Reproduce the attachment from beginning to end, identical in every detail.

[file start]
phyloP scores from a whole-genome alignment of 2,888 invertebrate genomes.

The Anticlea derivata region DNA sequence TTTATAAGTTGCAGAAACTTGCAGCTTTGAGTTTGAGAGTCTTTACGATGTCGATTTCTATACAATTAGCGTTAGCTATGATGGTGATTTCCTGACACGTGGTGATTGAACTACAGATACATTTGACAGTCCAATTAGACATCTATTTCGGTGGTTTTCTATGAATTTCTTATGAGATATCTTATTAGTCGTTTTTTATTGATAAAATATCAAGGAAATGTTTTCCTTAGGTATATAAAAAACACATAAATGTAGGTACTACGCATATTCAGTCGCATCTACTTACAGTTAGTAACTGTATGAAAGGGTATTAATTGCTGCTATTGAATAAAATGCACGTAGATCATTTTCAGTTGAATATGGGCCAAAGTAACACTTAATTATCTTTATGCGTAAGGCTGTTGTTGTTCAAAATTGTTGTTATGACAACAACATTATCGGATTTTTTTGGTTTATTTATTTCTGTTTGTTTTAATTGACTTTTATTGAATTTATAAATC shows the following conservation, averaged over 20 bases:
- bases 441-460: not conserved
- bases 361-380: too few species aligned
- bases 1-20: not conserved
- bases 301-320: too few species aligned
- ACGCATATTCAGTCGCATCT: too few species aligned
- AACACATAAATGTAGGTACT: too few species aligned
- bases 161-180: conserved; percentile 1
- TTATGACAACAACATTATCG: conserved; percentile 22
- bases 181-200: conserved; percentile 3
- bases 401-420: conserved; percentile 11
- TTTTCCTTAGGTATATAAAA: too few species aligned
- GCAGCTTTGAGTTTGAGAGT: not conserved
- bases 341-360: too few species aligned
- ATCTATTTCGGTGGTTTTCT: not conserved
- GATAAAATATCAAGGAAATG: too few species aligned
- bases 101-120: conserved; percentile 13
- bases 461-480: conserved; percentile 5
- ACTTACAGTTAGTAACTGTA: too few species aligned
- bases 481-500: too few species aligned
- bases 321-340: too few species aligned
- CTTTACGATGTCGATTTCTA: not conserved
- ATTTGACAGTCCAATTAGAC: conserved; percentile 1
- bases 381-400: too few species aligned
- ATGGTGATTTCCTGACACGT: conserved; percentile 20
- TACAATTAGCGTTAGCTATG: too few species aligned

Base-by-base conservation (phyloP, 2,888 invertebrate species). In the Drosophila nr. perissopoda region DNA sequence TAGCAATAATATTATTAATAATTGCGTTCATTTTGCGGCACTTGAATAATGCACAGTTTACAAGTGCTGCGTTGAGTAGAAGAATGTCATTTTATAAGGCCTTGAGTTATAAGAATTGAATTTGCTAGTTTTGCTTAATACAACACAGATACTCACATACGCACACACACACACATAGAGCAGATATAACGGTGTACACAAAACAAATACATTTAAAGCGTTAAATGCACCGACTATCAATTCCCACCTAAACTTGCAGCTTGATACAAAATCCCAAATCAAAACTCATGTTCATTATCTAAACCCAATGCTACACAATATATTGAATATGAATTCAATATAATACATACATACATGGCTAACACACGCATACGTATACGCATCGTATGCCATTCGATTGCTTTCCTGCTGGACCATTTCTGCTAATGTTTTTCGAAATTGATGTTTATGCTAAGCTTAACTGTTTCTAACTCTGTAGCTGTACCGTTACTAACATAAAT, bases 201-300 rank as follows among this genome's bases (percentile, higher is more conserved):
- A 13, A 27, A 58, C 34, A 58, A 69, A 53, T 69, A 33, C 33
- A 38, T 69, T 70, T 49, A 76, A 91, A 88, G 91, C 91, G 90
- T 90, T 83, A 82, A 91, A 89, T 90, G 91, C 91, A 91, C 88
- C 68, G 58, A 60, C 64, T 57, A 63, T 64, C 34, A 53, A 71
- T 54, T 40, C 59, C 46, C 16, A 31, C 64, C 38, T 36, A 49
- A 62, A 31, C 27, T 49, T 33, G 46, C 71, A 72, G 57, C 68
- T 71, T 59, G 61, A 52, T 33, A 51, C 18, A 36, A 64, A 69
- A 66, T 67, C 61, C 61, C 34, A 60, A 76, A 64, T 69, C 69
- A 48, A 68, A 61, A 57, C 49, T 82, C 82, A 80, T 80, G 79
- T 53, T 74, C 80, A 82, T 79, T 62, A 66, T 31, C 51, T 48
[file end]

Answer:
phyloP scores from a whole-genome alignment of 2,888 invertebrate genomes.

The Anticlea derivata region DNA sequence TTTATAAGTTGCAGAAACTTGCAGCTTTGAGTTTGAGAGTCTTTACGATGTCGATTTCTATACAATTAGCGTTAGCTATGATGGTGATTTCCTGACACGTGGTGATTGAACTACAGATACATTTGACAGTCCAATTAGACATCTATTTCGGTGGTTTTCTATGAATTTCTTATGAGATATCTTATTAGTCGTTTTTTATTGATAAAATATCAAGGAAATGTTTTCCTTAGGTATATAAAAAACACATAAATGTAGGTACTACGCATATTCAGTCGCATCTACTTACAGTTAGTAACTGTATGAAAGGGTATTAATTGCTGCTATTGAATAAAATGCACGTAGATCATTTTCAGTTGAATATGGGCCAAAGTAACACTTAATTATCTTTATGCGTAAGGCTGTTGTTGTTCAAAATTGTTGTTATGACAACAACATTATCGGATTTTTTTGGTTTATTTATTTCTGTTTGTTTTAATTGACTTTTATTGAATTTATAAATC shows the following conservation, averaged over 20 bases:
- bases 441-460: not conserved
- bases 361-380: too few species aligned
- bases 1-20: not conserved
- bases 301-320: too few species aligned
- ACGCATATTCAGTCGCATCT: too few species aligned
- AACACATAAATGTAGGTACT: too few species aligned
- bases 161-180: conserved; percentile 1
- TTATGACAACAACATTATCG: conserved; percentile 22
- bases 181-200: conserved; percentile 3
- bases 401-420: conserved; percentile 11
- TTTTCCTTAGGTATATAAAA: too few species aligned
- GCAGCTTTGAGTTTGAGAGT: not conserved
- bases 341-360: too few species aligned
- ATCTATTTCGGTGGTTTTCT: not conserved
- GATAAAATATCAAGGAAATG: too few species aligned
- bases 101-120: conserved; percentile 13
- bases 461-480: conserved; percentile 5
- ACTTACAGTTAGTAACTGTA: too few species aligned
- bases 481-500: too few species aligned
- bases 321-340: too few species aligned
- CTTTACGATGTCGATTTCTA: not conserved
- ATTTGACAGTCCAATTAGAC: conserved; percentile 1
- bases 381-400: too few species aligned
- ATGGTGATTTCCTGACACGT: conserved; percentile 20
- TACAATTAGCGTTAGCTATG: too few species aligned

Base-by-base conservation (phyloP, 2,888 invertebrate species). In the Drosophila nr. perissopoda region DNA sequence TAGCAATAATATTATTAATAATTGCGTTCATTTTGCGGCACTTGAATAATGCACAGTTTACAAGTGCTGCGTTGAGTAGAAGAATGTCATTTTATAAGGCCTTGAGTTATAAGAATTGAATTTGCTAGTTTTGCTTAATACAACACAGATACTCACATACGCACACACACACACATAGAGCAGATATAACGGTGTACACAAAACAAATACATTTAAAGCGTTAAATGCACCGACTATCAATTCCCACCTAAACTTGCAGCTTGATACAAAATCCCAAATCAAAACTCATGTTCATTATCTAAACCCAATGCTACACAATATATTGAATATGAATTCAATATAATACATACATACATGGCTAACACACGCATACGTATACGCATCGTATGCCATTCGATTGCTTTCCTGCTGGACCATTTCTGCTAATGTTTTTCGAAATTGATGTTTATGCTAAGCTTAACTGTTTCTAACTCTGTAGCTGTACCGTTACTAACATAAAT, bases 201-300 rank as follows among this genome's bases (percentile, higher is more conserved):
- A 13, A 27, A 58, C 34, A 58, A 69, A 53, T 69, A 33, C 33
- A 38, T 69, T 70, T 49, A 76, A 91, A 88, G 91, C 91, G 90
- T 90, T 83, A 82, A 91, A 89, T 90, G 91, C 91, A 91, C 88
- C 68, G 58, A 60, C 64, T 57, A 63, T 64, C 34, A 53, A 71
- T 54, T 40, C 59, C 46, C 16, A 31, C 64, C 38, T 36, A 49
- A 62, A 31, C 27, T 49, T 33, G 46, C 71, A 72, G 57, C 68
- T 71, T 59, G 61, A 52, T 33, A 51, C 18, A 36, A 64, A 69
- A 66, T 67, C 61, C 61, C 34, A 60, A 76, A 64, T 69, C 69
- A 48, A 68, A 61, A 57, C 49, T 82, C 82, A 80, T 80, G 79
- T 53, T 74, C 80, A 82, T 79, T 62, A 66, T 31, C 51, T 48